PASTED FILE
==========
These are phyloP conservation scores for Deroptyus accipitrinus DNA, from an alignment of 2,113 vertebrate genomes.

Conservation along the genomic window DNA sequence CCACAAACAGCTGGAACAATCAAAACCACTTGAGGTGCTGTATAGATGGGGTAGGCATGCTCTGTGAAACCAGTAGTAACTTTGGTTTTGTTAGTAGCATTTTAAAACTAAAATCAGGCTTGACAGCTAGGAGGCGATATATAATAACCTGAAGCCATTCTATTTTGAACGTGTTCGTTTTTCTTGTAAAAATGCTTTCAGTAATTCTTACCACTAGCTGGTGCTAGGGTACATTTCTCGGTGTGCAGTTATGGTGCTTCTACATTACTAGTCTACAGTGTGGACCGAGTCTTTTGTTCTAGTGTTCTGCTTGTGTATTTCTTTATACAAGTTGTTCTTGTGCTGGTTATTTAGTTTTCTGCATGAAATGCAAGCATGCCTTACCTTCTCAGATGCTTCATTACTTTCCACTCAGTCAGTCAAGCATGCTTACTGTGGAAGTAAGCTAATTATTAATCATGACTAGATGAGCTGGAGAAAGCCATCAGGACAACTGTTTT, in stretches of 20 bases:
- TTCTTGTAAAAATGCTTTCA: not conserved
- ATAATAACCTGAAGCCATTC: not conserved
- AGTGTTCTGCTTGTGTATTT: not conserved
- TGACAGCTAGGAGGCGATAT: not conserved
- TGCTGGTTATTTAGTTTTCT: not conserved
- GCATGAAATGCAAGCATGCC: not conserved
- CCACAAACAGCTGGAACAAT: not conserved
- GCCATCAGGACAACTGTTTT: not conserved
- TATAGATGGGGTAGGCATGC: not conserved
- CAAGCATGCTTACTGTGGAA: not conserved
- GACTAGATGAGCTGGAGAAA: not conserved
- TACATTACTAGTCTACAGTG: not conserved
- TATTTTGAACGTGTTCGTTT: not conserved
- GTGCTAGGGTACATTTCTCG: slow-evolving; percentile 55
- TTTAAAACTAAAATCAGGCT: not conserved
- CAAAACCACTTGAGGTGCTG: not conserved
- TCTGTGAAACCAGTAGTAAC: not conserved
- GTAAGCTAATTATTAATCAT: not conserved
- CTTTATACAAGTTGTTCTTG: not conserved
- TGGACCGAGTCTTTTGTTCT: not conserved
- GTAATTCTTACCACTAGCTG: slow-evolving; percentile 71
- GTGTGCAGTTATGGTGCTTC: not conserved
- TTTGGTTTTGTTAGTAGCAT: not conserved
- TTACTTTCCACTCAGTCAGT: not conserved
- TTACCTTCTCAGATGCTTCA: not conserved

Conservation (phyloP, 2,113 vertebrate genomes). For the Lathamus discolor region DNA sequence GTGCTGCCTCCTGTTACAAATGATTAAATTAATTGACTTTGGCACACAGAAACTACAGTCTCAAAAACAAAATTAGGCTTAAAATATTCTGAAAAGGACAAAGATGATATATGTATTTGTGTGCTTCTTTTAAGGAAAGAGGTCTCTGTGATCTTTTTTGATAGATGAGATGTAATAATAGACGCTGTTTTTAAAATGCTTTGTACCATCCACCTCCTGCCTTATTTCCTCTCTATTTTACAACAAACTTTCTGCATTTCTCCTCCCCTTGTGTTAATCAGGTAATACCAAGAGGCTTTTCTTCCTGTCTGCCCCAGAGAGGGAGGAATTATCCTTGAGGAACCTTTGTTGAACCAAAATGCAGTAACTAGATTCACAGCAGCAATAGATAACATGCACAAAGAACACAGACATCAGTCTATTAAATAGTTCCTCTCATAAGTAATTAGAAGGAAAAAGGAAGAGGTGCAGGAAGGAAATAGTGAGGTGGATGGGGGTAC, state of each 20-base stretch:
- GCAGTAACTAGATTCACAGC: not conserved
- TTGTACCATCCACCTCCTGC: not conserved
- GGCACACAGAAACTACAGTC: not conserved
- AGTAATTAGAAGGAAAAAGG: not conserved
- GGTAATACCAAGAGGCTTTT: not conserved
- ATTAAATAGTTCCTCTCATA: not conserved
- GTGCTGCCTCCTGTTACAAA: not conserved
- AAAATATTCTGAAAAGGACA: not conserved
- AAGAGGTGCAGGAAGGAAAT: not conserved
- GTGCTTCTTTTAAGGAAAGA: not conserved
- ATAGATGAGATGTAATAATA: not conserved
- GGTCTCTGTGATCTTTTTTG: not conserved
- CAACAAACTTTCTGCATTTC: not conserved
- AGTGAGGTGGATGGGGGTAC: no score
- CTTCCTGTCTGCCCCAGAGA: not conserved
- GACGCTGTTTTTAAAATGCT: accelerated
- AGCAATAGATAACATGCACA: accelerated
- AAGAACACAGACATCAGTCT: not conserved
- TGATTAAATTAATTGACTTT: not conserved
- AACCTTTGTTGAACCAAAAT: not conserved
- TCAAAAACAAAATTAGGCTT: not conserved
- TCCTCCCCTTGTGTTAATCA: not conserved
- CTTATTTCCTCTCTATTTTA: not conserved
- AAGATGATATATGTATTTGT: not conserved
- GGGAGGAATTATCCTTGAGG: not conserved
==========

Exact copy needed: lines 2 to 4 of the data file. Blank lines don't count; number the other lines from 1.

Conservation along the genomic window DNA sequence CCACAAACAGCTGGAACAATCAAAACCACTTGAGGTGCTGTATAGATGGGGTAGGCATGCTCTGTGAAACCAGTAGTAACTTTGGTTTTGTTAGTAGCATTTTAAAACTAAAATCAGGCTTGACAGCTAGGAGGCGATATATAATAACCTGAAGCCATTCTATTTTGAACGTGTTCGTTTTTCTTGTAAAAATGCTTTCAGTAATTCTTACCACTAGCTGGTGCTAGGGTACATTTCTCGGTGTGCAGTTATGGTGCTTCTACATTACTAGTCTACAGTGTGGACCGAGTCTTTTGTTCTAGTGTTCTGCTTGTGTATTTCTTTATACAAGTTGTTCTTGTGCTGGTTATTTAGTTTTCTGCATGAAATGCAAGCATGCCTTACCTTCTCAGATGCTTCATTACTTTCCACTCAGTCAGTCAAGCATGCTTACTGTGGAAGTAAGCTAATTATTAATCATGACTAGATGAGCTGGAGAAAGCCATCAGGACAACTGTTTT, in stretches of 20 bases:
- TTCTTGTAAAAATGCTTTCA: not conserved
- ATAATAACCTGAAGCCATTC: not conserved